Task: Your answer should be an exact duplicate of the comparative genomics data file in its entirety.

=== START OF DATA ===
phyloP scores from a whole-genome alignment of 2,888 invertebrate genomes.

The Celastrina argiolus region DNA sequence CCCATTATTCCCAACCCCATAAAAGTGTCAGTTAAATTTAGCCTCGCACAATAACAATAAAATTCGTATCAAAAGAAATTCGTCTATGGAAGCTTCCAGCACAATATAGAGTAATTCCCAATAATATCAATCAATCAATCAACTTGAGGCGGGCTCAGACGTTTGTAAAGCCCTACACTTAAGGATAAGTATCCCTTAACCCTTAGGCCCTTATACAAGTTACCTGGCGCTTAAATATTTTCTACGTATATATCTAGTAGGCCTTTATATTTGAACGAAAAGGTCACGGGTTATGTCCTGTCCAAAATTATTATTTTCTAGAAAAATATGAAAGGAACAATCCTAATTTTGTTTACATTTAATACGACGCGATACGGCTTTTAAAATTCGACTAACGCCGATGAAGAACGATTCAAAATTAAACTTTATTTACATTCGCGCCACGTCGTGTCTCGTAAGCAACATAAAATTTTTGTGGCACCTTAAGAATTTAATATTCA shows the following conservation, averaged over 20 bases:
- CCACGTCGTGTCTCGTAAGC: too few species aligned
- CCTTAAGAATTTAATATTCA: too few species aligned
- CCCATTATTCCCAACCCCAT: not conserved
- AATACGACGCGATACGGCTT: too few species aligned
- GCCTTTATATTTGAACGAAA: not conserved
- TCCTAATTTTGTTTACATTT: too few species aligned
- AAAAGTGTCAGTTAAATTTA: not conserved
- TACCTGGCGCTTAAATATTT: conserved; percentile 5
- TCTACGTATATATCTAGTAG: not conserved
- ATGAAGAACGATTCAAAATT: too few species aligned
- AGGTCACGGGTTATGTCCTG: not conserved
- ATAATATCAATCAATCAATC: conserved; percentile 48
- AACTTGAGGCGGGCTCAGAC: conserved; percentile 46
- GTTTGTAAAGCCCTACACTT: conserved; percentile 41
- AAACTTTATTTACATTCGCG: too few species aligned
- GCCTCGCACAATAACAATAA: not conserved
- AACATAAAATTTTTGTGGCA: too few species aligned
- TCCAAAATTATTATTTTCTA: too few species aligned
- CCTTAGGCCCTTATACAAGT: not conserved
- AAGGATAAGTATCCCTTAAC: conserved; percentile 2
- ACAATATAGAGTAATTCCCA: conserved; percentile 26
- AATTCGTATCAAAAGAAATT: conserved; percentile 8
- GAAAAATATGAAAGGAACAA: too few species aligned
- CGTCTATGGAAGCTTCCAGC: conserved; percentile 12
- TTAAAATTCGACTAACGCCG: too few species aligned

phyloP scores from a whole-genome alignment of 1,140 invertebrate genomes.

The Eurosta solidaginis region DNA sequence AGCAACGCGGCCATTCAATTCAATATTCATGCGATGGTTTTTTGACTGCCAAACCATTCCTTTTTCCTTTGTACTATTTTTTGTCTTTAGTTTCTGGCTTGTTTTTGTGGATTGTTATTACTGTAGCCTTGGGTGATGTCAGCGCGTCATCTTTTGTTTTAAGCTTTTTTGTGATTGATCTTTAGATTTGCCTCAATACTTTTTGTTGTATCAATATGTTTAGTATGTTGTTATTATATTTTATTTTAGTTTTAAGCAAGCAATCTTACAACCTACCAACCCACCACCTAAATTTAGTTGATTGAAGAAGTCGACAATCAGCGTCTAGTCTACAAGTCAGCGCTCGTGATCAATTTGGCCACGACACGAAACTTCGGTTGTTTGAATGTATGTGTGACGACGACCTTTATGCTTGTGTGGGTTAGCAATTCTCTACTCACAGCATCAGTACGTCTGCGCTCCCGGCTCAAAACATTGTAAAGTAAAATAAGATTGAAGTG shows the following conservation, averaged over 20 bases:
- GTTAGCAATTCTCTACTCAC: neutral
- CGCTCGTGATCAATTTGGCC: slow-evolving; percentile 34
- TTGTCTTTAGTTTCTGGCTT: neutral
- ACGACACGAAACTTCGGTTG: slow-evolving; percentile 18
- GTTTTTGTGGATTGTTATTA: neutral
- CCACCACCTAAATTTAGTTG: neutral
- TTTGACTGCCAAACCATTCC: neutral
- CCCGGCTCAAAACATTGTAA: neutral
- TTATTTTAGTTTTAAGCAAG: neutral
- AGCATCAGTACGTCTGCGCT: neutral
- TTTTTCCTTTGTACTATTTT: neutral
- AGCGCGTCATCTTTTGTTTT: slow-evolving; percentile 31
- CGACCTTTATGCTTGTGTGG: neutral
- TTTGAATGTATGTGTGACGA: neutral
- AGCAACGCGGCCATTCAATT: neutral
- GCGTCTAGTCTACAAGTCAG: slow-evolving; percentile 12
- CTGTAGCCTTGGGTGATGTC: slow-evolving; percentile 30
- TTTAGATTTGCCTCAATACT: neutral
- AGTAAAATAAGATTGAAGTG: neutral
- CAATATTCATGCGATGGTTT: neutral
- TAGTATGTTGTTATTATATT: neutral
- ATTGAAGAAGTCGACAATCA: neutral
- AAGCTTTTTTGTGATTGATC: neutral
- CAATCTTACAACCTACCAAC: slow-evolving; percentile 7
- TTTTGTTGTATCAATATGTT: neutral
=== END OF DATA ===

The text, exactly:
phyloP scores from a whole-genome alignment of 2,888 invertebrate genomes.

The Celastrina argiolus region DNA sequence CCCATTATTCCCAACCCCATAAAAGTGTCAGTTAAATTTAGCCTCGCACAATAACAATAAAATTCGTATCAAAAGAAATTCGTCTATGGAAGCTTCCAGCACAATATAGAGTAATTCCCAATAATATCAATCAATCAATCAACTTGAGGCGGGCTCAGACGTTTGTAAAGCCCTACACTTAAGGATAAGTATCCCTTAACCCTTAGGCCCTTATACAAGTTACCTGGCGCTTAAATATTTTCTACGTATATATCTAGTAGGCCTTTATATTTGAACGAAAAGGTCACGGGTTATGTCCTGTCCAAAATTATTATTTTCTAGAAAAATATGAAAGGAACAATCCTAATTTTGTTTACATTTAATACGACGCGATACGGCTTTTAAAATTCGACTAACGCCGATGAAGAACGATTCAAAATTAAACTTTATTTACATTCGCGCCACGTCGTGTCTCGTAAGCAACATAAAATTTTTGTGGCACCTTAAGAATTTAATATTCA shows the following conservation, averaged over 20 bases:
- CCACGTCGTGTCTCGTAAGC: too few species aligned
- CCTTAAGAATTTAATATTCA: too few species aligned
- CCCATTATTCCCAACCCCAT: not conserved
- AATACGACGCGATACGGCTT: too few species aligned
- GCCTTTATATTTGAACGAAA: not conserved
- TCCTAATTTTGTTTACATTT: too few species aligned
- AAAAGTGTCAGTTAAATTTA: not conserved
- TACCTGGCGCTTAAATATTT: conserved; percentile 5
- TCTACGTATATATCTAGTAG: not conserved
- ATGAAGAACGATTCAAAATT: too few species aligned
- AGGTCACGGGTTATGTCCTG: not conserved
- ATAATATCAATCAATCAATC: conserved; percentile 48
- AACTTGAGGCGGGCTCAGAC: conserved; percentile 46
- GTTTGTAAAGCCCTACACTT: conserved; percentile 41
- AAACTTTATTTACATTCGCG: too few species aligned
- GCCTCGCACAATAACAATAA: not conserved
- AACATAAAATTTTTGTGGCA: too few species aligned
- TCCAAAATTATTATTTTCTA: too few species aligned
- CCTTAGGCCCTTATACAAGT: not conserved
- AAGGATAAGTATCCCTTAAC: conserved; percentile 2
- ACAATATAGAGTAATTCCCA: conserved; percentile 26
- AATTCGTATCAAAAGAAATT: conserved; percentile 8
- GAAAAATATGAAAGGAACAA: too few species aligned
- CGTCTATGGAAGCTTCCAGC: conserved; percentile 12
- TTAAAATTCGACTAACGCCG: too few species aligned

phyloP scores from a whole-genome alignment of 1,140 invertebrate genomes.

The Eurosta solidaginis region DNA sequence AGCAACGCGGCCATTCAATTCAATATTCATGCGATGGTTTTTTGACTGCCAAACCATTCCTTTTTCCTTTGTACTATTTTTTGTCTTTAGTTTCTGGCTTGTTTTTGTGGATTGTTATTACTGTAGCCTTGGGTGATGTCAGCGCGTCATCTTTTGTTTTAAGCTTTTTTGTGATTGATCTTTAGATTTGCCTCAATACTTTTTGTTGTATCAATATGTTTAGTATGTTGTTATTATATTTTATTTTAGTTTTAAGCAAGCAATCTTACAACCTACCAACCCACCACCTAAATTTAGTTGATTGAAGAAGTCGACAATCAGCGTCTAGTCTACAAGTCAGCGCTCGTGATCAATTTGGCCACGACACGAAACTTCGGTTGTTTGAATGTATGTGTGACGACGACCTTTATGCTTGTGTGGGTTAGCAATTCTCTACTCACAGCATCAGTACGTCTGCGCTCCCGGCTCAAAACATTGTAAAGTAAAATAAGATTGAAGTG shows the following conservation, averaged over 20 bases:
- GTTAGCAATTCTCTACTCAC: neutral
- CGCTCGTGATCAATTTGGCC: slow-evolving; percentile 34
- TTGTCTTTAGTTTCTGGCTT: neutral
- ACGACACGAAACTTCGGTTG: slow-evolving; percentile 18
- GTTTTTGTGGATTGTTATTA: neutral
- CCACCACCTAAATTTAGTTG: neutral
- TTTGACTGCCAAACCATTCC: neutral
- CCCGGCTCAAAACATTGTAA: neutral
- TTATTTTAGTTTTAAGCAAG: neutral
- AGCATCAGTACGTCTGCGCT: neutral
- TTTTTCCTTTGTACTATTTT: neutral
- AGCGCGTCATCTTTTGTTTT: slow-evolving; percentile 31
- CGACCTTTATGCTTGTGTGG: neutral
- TTTGAATGTATGTGTGACGA: neutral
- AGCAACGCGGCCATTCAATT: neutral
- GCGTCTAGTCTACAAGTCAG: slow-evolving; percentile 12
- CTGTAGCCTTGGGTGATGTC: slow-evolving; percentile 30
- TTTAGATTTGCCTCAATACT: neutral
- AGTAAAATAAGATTGAAGTG: neutral
- CAATATTCATGCGATGGTTT: neutral
- TAGTATGTTGTTATTATATT: neutral
- ATTGAAGAAGTCGACAATCA: neutral
- AAGCTTTTTTGTGATTGATC: neutral
- CAATCTTACAACCTACCAAC: slow-evolving; percentile 7
- TTTTGTTGTATCAATATGTT: neutral